There are times when I forget my edge, that I’m jagged energy and full of friction. There are times I forget that my being drop kicks its way through time. There’s no downward dog here. I am stillness and pensive, but not passive. This is who I am, not a bad thing.

At the top of the trail named Randy Savage my jersey was soaked and I was tired. It was Friday afternoon and I had just returned from a visit home following my father’s heart attack. Saying goodbye to my parents when they dropped me off at the airport was quick. I convinced them not to pay for parking, but to just trundle me out the door with quick, practical hugs and short bursts of tears.  I returned home for a day and it was TJ’s turn to go back, learning just then that her grandmother that she adored was in the hospital and wouldn’t be coming out. Quick flights for the both of us.

I was riding distracted, thinking too much and tired. My tires dragged through the loose loam in the forest so that even when the climb leveled out the pedaling was work. I like this kind of thing, and although this season I am weaker than in those past I still love to feel my thighs burning and my lungs desperate for air. I couldn’t see the staggered shadows of the forest, couldn’t see the darkened cliff faces or the spindled lodge pole pines, just the trail in front of me cutting through the vegetation. Alone in the mountains.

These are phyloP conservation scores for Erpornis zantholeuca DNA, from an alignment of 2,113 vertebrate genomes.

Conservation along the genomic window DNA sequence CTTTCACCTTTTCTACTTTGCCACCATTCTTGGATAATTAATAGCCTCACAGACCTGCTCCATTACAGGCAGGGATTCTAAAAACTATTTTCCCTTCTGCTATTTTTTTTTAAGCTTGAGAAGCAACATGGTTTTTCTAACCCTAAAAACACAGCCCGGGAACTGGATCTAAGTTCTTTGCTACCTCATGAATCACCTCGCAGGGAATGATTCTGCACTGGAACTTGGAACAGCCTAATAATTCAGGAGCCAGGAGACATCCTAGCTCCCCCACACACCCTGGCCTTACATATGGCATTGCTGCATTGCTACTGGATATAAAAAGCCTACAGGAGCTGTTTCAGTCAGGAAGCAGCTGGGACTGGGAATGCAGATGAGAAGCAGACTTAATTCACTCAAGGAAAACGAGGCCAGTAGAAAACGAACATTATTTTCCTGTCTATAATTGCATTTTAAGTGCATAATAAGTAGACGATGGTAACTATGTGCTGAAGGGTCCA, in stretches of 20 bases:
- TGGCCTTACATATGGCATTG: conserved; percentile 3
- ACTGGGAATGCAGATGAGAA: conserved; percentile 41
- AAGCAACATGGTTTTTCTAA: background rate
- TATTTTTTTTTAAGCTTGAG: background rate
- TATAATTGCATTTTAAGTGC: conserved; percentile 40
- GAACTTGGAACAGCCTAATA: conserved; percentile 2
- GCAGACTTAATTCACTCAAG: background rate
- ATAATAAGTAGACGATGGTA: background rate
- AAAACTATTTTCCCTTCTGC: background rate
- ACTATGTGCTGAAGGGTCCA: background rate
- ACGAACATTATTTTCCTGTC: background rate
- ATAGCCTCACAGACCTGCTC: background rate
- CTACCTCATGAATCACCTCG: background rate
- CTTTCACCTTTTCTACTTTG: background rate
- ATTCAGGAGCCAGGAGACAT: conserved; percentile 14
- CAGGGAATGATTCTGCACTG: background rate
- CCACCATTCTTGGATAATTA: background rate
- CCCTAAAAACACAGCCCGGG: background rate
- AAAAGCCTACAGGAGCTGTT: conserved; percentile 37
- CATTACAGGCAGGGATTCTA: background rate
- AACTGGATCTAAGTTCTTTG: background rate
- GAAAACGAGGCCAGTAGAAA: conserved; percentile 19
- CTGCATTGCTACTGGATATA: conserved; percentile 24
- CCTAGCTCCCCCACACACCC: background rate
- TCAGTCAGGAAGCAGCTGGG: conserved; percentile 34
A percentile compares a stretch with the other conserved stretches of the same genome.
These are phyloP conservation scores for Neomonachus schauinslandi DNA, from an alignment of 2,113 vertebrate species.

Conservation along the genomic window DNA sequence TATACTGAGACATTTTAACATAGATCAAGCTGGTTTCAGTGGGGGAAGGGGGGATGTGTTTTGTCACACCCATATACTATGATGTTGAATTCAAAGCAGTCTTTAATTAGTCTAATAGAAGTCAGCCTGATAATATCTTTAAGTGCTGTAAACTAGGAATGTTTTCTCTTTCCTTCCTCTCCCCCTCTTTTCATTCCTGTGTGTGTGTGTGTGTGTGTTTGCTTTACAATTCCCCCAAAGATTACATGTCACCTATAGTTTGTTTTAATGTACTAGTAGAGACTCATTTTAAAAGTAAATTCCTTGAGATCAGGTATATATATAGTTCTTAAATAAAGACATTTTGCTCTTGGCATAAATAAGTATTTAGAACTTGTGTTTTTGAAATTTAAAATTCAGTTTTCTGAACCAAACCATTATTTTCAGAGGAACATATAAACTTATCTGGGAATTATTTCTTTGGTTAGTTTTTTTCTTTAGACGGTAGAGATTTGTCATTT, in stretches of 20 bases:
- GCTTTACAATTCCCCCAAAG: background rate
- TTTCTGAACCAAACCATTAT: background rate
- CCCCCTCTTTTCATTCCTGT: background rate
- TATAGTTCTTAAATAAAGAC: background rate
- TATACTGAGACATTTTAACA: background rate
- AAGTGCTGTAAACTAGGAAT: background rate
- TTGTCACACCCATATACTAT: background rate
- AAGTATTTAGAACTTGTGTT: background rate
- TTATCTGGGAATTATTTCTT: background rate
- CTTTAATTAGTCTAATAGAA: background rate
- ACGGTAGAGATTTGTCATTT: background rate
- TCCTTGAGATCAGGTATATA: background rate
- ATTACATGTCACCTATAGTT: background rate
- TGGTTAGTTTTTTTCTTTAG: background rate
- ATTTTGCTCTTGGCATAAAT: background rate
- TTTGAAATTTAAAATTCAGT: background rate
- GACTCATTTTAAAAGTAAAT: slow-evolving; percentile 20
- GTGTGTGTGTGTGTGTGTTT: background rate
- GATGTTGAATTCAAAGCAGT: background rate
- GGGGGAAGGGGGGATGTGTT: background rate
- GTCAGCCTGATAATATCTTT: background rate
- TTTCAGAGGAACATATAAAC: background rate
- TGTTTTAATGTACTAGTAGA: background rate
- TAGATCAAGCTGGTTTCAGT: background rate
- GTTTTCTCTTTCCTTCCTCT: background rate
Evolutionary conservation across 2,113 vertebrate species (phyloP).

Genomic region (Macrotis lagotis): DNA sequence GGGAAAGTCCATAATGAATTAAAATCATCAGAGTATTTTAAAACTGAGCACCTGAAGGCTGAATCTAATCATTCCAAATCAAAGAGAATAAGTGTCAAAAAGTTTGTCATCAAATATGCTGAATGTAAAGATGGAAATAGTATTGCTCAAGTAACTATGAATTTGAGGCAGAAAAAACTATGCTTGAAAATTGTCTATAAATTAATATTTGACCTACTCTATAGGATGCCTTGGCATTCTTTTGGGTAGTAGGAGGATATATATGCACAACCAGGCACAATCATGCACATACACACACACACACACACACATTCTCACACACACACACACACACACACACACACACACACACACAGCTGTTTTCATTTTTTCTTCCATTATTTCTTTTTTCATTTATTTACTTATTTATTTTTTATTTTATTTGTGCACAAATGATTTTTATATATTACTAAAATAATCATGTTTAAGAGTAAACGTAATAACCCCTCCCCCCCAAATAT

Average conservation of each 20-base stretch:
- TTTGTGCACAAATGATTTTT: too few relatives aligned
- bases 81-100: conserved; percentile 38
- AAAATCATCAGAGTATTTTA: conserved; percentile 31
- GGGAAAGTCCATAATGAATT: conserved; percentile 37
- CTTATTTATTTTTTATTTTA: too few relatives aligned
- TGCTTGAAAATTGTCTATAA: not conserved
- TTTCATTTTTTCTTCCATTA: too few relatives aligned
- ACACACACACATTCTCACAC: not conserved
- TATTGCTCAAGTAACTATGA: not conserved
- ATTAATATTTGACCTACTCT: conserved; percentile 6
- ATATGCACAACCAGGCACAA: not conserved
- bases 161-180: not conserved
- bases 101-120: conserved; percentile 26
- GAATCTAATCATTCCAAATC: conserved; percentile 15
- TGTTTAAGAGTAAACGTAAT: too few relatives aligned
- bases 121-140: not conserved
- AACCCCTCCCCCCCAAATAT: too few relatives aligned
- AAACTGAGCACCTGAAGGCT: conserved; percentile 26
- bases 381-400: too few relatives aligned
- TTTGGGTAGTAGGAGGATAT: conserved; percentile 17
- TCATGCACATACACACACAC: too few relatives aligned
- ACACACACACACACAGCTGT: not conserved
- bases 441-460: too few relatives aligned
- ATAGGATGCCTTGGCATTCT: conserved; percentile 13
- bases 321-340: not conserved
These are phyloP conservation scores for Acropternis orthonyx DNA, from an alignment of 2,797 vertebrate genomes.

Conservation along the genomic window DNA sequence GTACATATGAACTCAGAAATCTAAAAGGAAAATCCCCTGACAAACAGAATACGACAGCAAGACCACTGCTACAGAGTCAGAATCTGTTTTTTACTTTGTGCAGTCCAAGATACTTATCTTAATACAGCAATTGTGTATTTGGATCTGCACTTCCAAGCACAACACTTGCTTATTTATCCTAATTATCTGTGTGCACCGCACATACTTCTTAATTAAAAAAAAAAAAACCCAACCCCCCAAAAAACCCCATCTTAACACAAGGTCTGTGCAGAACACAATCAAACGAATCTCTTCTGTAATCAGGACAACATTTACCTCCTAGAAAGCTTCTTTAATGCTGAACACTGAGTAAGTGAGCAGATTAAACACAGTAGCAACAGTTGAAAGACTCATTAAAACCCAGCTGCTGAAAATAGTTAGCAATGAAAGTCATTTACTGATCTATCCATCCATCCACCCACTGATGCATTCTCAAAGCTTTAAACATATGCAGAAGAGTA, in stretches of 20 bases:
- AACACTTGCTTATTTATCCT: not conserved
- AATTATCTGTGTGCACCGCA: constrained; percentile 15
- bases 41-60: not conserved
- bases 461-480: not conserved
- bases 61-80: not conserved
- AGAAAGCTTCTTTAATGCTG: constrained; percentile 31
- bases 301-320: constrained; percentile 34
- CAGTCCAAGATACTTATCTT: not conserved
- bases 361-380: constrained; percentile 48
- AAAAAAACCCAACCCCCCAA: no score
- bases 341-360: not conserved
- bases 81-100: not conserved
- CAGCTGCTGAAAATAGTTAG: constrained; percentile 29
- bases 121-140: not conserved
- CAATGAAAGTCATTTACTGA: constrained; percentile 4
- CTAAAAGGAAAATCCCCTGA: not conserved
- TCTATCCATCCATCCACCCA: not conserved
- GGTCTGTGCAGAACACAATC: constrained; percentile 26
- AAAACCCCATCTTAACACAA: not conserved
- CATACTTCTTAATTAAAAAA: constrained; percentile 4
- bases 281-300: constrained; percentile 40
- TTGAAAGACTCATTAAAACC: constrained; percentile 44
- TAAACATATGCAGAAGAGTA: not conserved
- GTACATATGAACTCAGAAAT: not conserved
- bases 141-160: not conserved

When I crashed it wasn’t on technical terrain. I had just crawled down the first steep and convinced myself that I was babying the ride. I opened my brakes and picked up speed when my front tire augured into the loam. I don’t know how I landed, but I do know that I covered some good distance in the air. This one was going to hurt so I turned around and made it home as fast as I could to lick my wounds.

There are times when what’s around us is a compliment. All of us live in the context of something and that’s how our lives are defined. We have work, relationships, things that we like to do. We are layered onto the world around us not as something separate, but simply as jetsam floating on the surface. And that’s how we function.

But there are other times when the context we’re in isn’t something we float upon, it becomes something we’re engulfed and distracted by. Circumstance, facts, events. All of these things pile up and bury us, and it’s our effort alone that can help us swim to the top, that can help us refine the context, massage it again into something comfortable.


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